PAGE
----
March Issue 2010
Rocker with a Conscience
It is easy to be cynical about Salman Ahmad. Not satisfied with being a global rock star, he sees himself as a visionary, as a prophet of peace and a warrior for Sufism. Much like U2’s Bono, another pop star with similar pretensions, Ahmad’s constant self-promotion and lofty rhetoric can be grating, so much so that you wish he would just shut up and focus on his music. It is no surprise, then, that the best parts of his uneven autobiography, Rock & Roll Jihad, are those that deal with the nitty-gritty of his musical career. Unfortunately, one also has to wade through a lot of political pamphleteering and supposedly spiritual asides.
Ahmad devotes considerable space to his childhood, which was divided between Lahore, the US and, for a short time, the Middle East. Although Ahmad tries to mine greater meaning out of every experience, his adolescence seems no different to that of countless others. What is remarkable is that Ahmad broke away from the mould and pursued his unorthodox dream. The chapters on his childhood also introduce the many pop-culture references that pepper the book: John Lennon, Led Zeppelin and the Rolling Stones.
Surprisingly, Ahmad gives short shrift to his time in Vital Signs, Pakistan’s first mainstream pop group. In just a half-dozen pages, he breezes through the experience and explains that he quit the group because he wanted Vital Signs to take on a harder edge and be more willing to make a political statement with their music. It is typical, not just of Ahmad, but of all writers, to portray themselves in the most flattering light, so it is to be expected that Ahmad would blame the other members of the group for his departure. What is disappointing, though, is that he didn’t explain the acrimonious split in greater detail.
The bulk of Rock & Roll Jihad deals with Junoon and Salman Ahmad’s rise to mega stardom. Unlike most rock stars, refreshingly, Ahmad isn’t afraid of the spotlight or bothered by it. Instead, he embraces it. While the tone is often shrill and self-righteous, there is no doubting his good intentions. Salman Ahmad wants to be a force of good in the world, whether it is railing against repressive governments, seeking peace with India or striving to create a moderate image of Muslims after 9/11. This may seem like an absurdly impossible task for a rock star, but Ahmad gives it his all, using the stage as a platform for his proselytising. Ahmed’s efforts to reclaim words like ‘jihad’ and ‘taliban’ may seem futile but the gusto with which he embraces them should be admired. In his eagerness to expound his political philosophy, though, Ahmad marginalises the other members of Junoon, making them little more than bit players in the grand drama that it is the life and thoughts of Salman Ahmad.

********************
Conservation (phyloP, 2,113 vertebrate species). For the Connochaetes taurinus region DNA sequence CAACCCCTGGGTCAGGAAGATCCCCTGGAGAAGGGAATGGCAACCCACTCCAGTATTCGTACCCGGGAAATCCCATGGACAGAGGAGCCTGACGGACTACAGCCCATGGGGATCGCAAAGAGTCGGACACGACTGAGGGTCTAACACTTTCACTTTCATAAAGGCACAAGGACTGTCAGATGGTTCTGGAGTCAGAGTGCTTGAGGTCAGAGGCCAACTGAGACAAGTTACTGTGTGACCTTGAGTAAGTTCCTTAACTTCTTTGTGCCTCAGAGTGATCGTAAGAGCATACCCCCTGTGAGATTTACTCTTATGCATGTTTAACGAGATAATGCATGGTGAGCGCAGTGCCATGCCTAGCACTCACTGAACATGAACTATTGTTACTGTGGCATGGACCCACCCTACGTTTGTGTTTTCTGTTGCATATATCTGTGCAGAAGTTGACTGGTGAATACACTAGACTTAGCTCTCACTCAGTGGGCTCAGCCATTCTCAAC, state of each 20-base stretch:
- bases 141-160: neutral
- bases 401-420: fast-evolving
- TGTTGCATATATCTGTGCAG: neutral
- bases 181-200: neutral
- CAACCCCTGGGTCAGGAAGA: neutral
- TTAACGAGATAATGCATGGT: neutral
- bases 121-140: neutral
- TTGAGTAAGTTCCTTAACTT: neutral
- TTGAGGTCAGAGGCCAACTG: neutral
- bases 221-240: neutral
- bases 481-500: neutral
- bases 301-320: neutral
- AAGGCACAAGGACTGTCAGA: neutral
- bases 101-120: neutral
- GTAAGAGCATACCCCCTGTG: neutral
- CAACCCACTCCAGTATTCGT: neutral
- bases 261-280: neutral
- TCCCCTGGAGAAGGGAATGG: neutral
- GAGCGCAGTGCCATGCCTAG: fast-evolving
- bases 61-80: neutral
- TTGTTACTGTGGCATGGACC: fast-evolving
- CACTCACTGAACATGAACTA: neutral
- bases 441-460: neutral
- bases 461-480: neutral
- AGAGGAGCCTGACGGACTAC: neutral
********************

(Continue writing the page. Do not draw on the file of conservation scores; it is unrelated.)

It is not the lofty rhetoric of Rock & Roll Jihad that makes it an interesting read. Rather it is in telling anecdotes from his life as a rock star, that Ahmad’s gift for telling a tale shines through. Thus we learn that Nawaz Sharif instructed umpires to favour him and bowlers were too afraid to try and get him out. When he came up against quality international bowling, however, Sharif was forced to learn the harsh lesson that he may not have been the second coming of Don Bradman. He even ended up blaming Ahmad for one of his dismissals. Then, there are tales of Mick Jagger — one of Ahmad’s childhood idols — cavorting and dancing with the girls of Heera Mandi. Such stories pepper the latter half of the book and serve to humanise Ahmad, who sometimes seems to be in awe of his good fortune at meeting people he once worshipped.
At a time when his former bandmate Ali Azmat has channeled his political energies into conspiracy theorising, Salman Ahmad’s autobiography is a timely reminder that rock stars can be a force of good. Ahmad is often ham-handed in his analogies and certainly has a high opinion of himself. But his story is a remarkable one and shows that dreams indeed can come true.
Nadir Hassan is a Pakistan-based journalist and assistant editor at Newsline.